To become a five-star library takes concerted effort over many years. The community must desire quality library service, provide the necessary funding to accomplish it, and continually communicate with library staff their needs and their appreciation for what is being provided. Library staff must have a service driven orientation and feel that they are a part of an organization that appreciates and rewards their efforts. While not always on the cutting edge of library service, the library must be continually looking at its operations and services and be willing to move in new and challenging ways to meet the service expectations of its community.

Thanks to all who have made this possible!

So long for now!

Reach the Director Friday, Feb 6 2009 

When I started this blog on April 1, 2008 I set as my goal to have two or three posts per month. As you can see I am falling short of that goal. My intent now is one post a month and I am now a little behind that at this time.

This post is expanding on comments made in my post of May 23, 2008.

I have been a library director of five public libraries and one multi-type library system since 1975.  In my previous positions, my office was  accessible by the public but my phone contact was filtered by office staff unless I gave someone my direct phone line. Here, my office is not accessible by the public as I am hidden behind the circulation workroom in a non-public area, but my direct phone line is listed in the phone directory.

From my large office windows, I can view the public entering the library from a main entrance  and they can observe what I am doing, but they can not meet with me unless they ask staff to see if I am available. I would like an office with more public accessibility but our building design will not allow it.

Having your direct office line listed in the phone directory leads to some interesting conversations. Sometimes, upon hearing that they actually have contact with the “Library Director” individuals will sputter and hang up. I get a lot of apologies for bothering me. To these individuals, I ask how I may be of assistance and then we continue our discussion.  I have learned much from these callers and hopefully have left them with a better feeling about their public library and its accessibility.

I will admit that at times of the year, such as  AARP Tax Preparation Season (which in now underway), when I have answered the 10th phone call of the day for the schedule for our tax preparers a direct phone line becomes less than desirable. But again, each caller needs information, that is part of my responsibilities as library director, and I do have a tax preparer schedule on my desk.

One of my first actions when I became library director at WRL was to end the punch a number phone system confronting library callers. As mentioned in my May 23, 2008 post, library callers  during daytime hours reach a live voice that assists them in getting to the individual staff member who can answer their question. Having my direct phone line listed in the phone directory is but an extension of my belief that in this technological age, the accessibility of a live human being is a vital part of good library service.

So long for now!

Its been 40 Years! Friday, Dec 26 2008 

Recently my wife and I received a letter from our Alma mater indicating that our 40th class reunion would be next spring. Besides a confirmation of our advancing age, it brought back thoughts of how things have changed in the past 40 years.

When we were college students, class meant going to a room with an teacher and receiving a lecture (or if we were lucky, participating in a learning discussion). While this classroom experience remains the norm in undergraduate education, class may also mean hooking up the laptop and connecting via the Internet to receive information in a variety of formats. Class discussions are held electronically and in some cases there is no visual or vocal interaction with the teacher during the whole semester.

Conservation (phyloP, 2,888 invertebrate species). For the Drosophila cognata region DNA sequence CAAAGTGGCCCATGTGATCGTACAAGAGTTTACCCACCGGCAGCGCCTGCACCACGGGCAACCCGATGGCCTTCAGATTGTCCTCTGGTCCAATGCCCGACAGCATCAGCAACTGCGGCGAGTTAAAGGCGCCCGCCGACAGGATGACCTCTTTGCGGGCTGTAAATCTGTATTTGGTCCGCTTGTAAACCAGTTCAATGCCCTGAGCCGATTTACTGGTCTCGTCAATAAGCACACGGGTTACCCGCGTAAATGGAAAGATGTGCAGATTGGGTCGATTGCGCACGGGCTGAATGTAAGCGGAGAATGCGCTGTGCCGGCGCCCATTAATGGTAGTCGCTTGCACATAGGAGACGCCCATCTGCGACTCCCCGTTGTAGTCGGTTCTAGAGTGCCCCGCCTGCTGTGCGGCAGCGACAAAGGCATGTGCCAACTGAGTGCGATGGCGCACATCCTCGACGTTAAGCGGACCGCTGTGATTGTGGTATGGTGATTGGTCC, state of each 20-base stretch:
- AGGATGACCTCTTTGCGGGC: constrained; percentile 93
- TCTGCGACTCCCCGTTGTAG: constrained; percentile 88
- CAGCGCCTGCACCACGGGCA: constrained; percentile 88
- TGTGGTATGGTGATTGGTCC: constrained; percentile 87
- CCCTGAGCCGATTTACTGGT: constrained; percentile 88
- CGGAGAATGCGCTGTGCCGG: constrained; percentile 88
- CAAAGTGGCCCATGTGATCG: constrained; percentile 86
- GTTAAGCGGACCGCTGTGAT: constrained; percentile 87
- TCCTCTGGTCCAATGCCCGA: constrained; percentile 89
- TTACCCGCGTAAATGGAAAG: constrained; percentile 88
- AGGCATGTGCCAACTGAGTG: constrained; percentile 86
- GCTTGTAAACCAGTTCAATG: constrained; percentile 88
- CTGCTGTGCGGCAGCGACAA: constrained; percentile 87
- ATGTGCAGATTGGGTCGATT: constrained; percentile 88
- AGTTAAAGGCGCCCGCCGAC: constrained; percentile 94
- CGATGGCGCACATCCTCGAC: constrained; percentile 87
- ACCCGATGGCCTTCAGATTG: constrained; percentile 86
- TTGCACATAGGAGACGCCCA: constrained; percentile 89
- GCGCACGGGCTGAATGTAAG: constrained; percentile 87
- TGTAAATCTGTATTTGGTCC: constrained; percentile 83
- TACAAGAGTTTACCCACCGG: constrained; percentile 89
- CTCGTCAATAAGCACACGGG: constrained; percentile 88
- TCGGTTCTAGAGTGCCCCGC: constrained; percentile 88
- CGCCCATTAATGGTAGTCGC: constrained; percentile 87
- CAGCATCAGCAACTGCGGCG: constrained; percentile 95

In the late 1960’s class notes were handwritten and papers were expected to be typewritten (although a few teachers did permit handwritten papers). Now small digital recorders can quietly record every word the teacher speaks. This can be accomplished while the student is text messaging via a cell phone to someone in the next seat or in a foreign country. The personal computer with its word processing and spread sheet software is now a required part of every student’s educational experience.

The following is but a short list of technological advances of the last 40 years ; (source – inventors.about.com)

  • floppy disk – 1970
  • liquid-crystal display – 1971
  • microprocessor – 1971
  • videocassette recorder – 1971
  • word processor – 1972
  • ethernet – 1973
  • laser printer 1975
  • ink-jet printer 1976
  • cell phones – 1979
  • IBM-PC – 1981
  • Apple Macintosh – 1984
  • Microsoft Windows – 1985
  • Disposable Camera – 1986
  • Digital Cellular Phone – 1988
  • HTTP and HTML Created – 1990
  • Pentium Processor – 1993
  • Virtual keyboard – 2002
  • Intel Express Chipsets – 2004
  • YouTube – 2005

What has not changed over time is the nature of the educational process.  It is still dependent upon what the teacher puts into his/her instruction. Good quality information and a desire to share and be a part of the learning process can be done just as effectively through the use of appropriate technology as it can be through personal classroom interaction.  In other words, good instruction is good instruction no matter what technology is used in its dissemination.  Likewise technology can not help poor instruction.

So long for now!

Vacation Observations Friday, Nov 7 2008 

My wife and I just returned from a recent vacation. During our time away we spent six days on the American Queen on a river journey on the Mississippi and Ohio rivers. Such a journey provides you with ample opportunity to relax and observe the world as it flows by. Some observations from our trip: